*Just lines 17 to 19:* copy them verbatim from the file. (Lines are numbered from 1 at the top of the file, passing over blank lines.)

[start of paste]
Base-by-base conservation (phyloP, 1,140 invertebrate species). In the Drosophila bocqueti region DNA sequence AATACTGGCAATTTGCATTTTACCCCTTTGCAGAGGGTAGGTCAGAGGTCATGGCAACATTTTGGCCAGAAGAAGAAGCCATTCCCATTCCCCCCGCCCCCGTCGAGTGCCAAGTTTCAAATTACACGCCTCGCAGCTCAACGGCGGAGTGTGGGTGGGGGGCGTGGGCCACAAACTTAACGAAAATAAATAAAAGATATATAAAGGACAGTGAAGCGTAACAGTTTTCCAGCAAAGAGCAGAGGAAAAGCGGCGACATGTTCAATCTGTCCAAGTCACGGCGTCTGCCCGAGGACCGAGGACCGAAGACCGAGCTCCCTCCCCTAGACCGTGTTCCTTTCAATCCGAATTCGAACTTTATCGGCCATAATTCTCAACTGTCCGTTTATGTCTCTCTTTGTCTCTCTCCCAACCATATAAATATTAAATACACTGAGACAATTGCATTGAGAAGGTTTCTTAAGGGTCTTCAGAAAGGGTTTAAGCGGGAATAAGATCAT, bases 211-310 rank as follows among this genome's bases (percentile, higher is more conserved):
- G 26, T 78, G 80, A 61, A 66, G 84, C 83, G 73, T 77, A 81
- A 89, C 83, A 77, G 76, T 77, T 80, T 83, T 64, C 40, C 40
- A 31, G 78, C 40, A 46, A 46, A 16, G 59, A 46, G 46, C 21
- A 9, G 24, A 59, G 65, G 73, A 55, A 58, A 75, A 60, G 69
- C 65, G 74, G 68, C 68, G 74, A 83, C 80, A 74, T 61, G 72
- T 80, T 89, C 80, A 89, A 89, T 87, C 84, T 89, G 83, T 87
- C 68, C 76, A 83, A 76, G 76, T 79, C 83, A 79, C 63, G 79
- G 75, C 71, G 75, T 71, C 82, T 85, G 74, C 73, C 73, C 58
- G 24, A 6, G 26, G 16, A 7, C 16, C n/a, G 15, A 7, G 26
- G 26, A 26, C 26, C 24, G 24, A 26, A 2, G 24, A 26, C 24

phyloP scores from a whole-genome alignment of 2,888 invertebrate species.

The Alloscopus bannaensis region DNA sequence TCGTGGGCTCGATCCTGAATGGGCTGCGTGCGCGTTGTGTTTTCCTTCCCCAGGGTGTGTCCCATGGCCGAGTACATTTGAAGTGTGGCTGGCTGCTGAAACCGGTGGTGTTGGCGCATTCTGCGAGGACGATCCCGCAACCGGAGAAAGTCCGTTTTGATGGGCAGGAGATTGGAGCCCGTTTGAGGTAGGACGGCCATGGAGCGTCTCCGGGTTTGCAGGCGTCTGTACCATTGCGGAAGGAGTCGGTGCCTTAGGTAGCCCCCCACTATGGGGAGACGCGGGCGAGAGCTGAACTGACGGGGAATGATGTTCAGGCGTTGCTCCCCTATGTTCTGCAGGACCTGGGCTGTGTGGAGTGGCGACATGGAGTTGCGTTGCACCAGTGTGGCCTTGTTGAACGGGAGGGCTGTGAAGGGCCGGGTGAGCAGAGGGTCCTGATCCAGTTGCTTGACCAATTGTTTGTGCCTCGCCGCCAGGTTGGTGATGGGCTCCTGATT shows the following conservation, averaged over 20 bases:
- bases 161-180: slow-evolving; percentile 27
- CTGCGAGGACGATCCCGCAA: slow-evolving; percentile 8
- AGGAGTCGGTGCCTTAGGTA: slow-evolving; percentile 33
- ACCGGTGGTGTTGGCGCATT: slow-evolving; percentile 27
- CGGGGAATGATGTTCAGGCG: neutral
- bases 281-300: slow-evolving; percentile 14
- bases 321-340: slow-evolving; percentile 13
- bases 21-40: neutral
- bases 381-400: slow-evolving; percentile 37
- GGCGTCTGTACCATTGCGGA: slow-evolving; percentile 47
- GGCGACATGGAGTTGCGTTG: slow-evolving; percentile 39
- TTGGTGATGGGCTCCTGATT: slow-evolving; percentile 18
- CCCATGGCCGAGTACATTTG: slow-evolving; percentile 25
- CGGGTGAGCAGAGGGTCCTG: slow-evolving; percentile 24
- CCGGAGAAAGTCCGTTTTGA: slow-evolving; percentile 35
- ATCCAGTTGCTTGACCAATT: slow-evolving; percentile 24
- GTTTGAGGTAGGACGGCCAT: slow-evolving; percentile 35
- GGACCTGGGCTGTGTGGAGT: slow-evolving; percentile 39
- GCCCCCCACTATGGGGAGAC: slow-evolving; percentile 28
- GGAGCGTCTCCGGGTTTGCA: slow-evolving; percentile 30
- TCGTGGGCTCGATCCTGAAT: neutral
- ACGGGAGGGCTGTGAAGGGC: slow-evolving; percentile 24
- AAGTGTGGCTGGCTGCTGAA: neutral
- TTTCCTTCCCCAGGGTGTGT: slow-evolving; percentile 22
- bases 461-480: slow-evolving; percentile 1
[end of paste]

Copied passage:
- ACCGGTGGTGTTGGCGCATT: slow-evolving; percentile 27
- CGGGGAATGATGTTCAGGCG: neutral
- bases 281-300: slow-evolving; percentile 14